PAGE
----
(iii) Glycogen: The carbohydrates are stored in the animal body as glycogen. Glycogen is also called animal starch.


All proteins are polymers of α-amino acids. The main sources of proteins are milk, cheese, fish, meat, pulses, peanuts, etc. They form the fundamental basis of the structure and functions of life. They are also required for the growth and maintenance of the body.

Amino acids

Amino acids contain carboxyl (-COOH) and amino (-NH2 ) functional groups. According to the relative position of the amino group with respect to the carboxyl group, it can be classified as α, β, γ, δ and so on. On hydrolysis of proteins, only α-amino acids are obtained.

Alpha Amino Acid

Essential and non-essential amino acids

Non-essential amino acids are amino acids which can be synthesised in the body. The amino acids which cannot be synthesised by the body are called essential amino acids. They must be obtained through diet.


In an aqueous solution, the carboxyl group can lose a proton, and an amino group can accept a proton, giving rise to a dipolar ion known as the Zwitterion.

Zwitter ion

On the basis of their molecular shape, proteins can be classified into fibrous proteins and globular proteins. Keratin and myosin are examples of fibrous proteins. They are insoluble in water. Insulin and albumin are examples of globular proteins. They are soluble in water.

The structure and shape of proteins can be studied at four different levels.

Primary structure: Proteins may have one or more polypeptide chains. Each polypeptide in a protein has amino acids linked with each other in a specific sequence, and it is this sequence of amino acids that is said to be the primary structure of that protein.

Secondary structure: The secondary structure of a protein refers to the shape in which a long polypeptide chain can exist.

Tertiary structure: The tertiary structure of proteins represents the overall folding of the polypeptide chains.

Quaternary structure: Some proteins are made up of two or more polypeptide chains known as sub-units. The spatial arrangement of these subunits with respect to each other is known as quaternary structure.

Denaturation of proteins

The secondary or tertiary structure of proteins gets disturbed by changes in pH or temperature, and they are not able to perform their functions. This is called the denaturation of proteins. The coagulation of egg white on boiling and curdling of milk are examples.

Importance of proteins

a) Hormones, such as insulin and glucagon, are proteins.

b) Proteins participate in the growth and repair mechanism of body tissues.

c) A protein called fibrinogen helps to stop bleeding.

d) Oxygen is transported to different tissues from the blood by haemoglobin which is a protein.

e) Proteins are structural components of cells.

f) The proteins known as immunoglobulins defend against infections.


Various chemical reactions in living organisms involve a sequence of reactions, and all these reactions occur in the body under very mild conditions. This occurs with the help of certain biocatalysts called enzymes. Maltase is the enzyme that catalyses the hydrolysis of maltose into glucose.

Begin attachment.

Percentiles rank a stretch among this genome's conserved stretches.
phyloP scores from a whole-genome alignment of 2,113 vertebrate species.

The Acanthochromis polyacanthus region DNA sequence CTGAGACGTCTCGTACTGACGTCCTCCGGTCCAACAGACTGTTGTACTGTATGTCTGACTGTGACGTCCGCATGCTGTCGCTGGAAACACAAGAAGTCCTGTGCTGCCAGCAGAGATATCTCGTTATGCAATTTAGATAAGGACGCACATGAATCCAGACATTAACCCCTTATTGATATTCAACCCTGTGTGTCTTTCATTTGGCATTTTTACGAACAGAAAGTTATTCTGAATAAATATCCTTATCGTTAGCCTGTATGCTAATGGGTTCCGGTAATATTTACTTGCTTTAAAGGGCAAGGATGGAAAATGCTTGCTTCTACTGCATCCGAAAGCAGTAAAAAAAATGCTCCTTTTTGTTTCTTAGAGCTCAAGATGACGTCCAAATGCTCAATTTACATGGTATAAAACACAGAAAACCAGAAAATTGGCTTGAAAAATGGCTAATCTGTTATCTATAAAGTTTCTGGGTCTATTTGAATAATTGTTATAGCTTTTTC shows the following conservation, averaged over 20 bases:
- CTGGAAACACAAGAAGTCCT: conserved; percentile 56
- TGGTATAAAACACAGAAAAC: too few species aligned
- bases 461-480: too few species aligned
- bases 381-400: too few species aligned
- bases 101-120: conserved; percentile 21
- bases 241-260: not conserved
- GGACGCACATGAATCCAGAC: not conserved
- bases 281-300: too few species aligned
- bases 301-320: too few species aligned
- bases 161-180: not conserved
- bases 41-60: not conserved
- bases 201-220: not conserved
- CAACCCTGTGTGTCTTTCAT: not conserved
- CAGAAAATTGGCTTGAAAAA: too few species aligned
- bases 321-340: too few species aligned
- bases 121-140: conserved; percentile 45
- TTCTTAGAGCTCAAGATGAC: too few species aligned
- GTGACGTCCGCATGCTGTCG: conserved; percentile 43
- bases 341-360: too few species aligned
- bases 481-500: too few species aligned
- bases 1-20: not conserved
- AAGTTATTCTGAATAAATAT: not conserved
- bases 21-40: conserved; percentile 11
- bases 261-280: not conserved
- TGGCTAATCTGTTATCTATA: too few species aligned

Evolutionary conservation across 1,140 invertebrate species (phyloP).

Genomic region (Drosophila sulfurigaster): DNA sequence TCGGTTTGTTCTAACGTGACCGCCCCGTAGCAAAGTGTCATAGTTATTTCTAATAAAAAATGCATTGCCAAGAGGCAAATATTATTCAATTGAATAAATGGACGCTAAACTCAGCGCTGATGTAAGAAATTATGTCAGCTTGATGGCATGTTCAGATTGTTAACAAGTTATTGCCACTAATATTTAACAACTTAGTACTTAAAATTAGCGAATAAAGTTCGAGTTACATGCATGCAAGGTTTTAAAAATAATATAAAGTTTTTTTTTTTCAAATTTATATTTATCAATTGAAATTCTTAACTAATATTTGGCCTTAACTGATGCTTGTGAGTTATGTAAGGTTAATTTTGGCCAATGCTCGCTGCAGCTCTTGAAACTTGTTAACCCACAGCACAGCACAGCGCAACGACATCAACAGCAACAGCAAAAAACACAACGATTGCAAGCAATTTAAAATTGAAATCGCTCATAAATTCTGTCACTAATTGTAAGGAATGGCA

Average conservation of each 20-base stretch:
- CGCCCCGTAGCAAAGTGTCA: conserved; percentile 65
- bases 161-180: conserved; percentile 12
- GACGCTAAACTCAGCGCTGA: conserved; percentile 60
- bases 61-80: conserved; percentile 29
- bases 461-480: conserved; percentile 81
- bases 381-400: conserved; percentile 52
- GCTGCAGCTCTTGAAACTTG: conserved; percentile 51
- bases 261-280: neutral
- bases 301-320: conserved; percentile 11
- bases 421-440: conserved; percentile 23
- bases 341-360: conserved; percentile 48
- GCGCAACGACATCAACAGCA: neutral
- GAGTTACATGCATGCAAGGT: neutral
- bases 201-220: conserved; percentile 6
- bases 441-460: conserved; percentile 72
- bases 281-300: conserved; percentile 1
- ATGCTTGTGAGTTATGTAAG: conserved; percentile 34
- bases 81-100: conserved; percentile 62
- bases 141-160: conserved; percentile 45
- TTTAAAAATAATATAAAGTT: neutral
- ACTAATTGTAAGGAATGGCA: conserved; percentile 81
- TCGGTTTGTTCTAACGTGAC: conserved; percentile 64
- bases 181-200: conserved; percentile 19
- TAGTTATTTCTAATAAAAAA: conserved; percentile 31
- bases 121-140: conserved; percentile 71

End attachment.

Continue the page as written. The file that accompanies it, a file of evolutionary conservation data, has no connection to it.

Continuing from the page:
These are organic compounds required in the diet in small amounts to perform specific biological functions for normal maintenance of optimum growth and health of the organism.

a) Fat-soluble vitamins: These vitamins are soluble in fat and oils but insoluble in water and are kept in this group. They are vitamins A, D, E and K.

b) Water-soluble vitamins: B group vitamins and vitamin C are soluble in water, and thus they are grouped together. Water-soluble vitamins are readily excreted in urine and cannot be stored (except vitamin B12) in the body. So, these vitamins must be supplied regularly in the diet.

The following table shows vitamins, their deficiency diseases and their sources.

Vitamins Deficiency Diseases Sources
Vitamin A Xerophthalmia, Night blindness Fish liver oil, carrots, butter and milk
Vitamin B1 (Thiamine) Beriberi Green vegetables, cereals, yeast, and milk.
Vitamin B2 (Riboflavin) Digestive disorders and burning sensation of the skin, cheilosis Milk, eggwhite, liver, kidney
Vitamin B6 (Pyridoxine) Convulsions Yeast, milk, egg yolk, cereals and grams
Vitamin B12 Pernicious anaemia Meat, fish, egg and curd
Vitamin C (Ascorbic acid) Scurvy (bleeding gums) Citrus fruits, amla and green leafy vegetables
Vitamin D Rickets and osteomalacia Exposure to sunlight, fish and egg yolk
Vitamin E Increased fragility of RBCs and muscular weakness Vegetable oils like wheat germ oil, sunflower oil, etc.
Vitamin K Increased blood clotting time Green leafy vegetables

Nucleic acids

The particles in the nucleus of the cell, responsible for heredity, are called chromosomes which are made up of proteins and another type of biomolecule called nucleic acids. The two types of nucleic acids are DNA and RNA. In DNA molecules, the sugar is β-D-2-deoxyribose. In RNA molecules, it is β-D-ribose.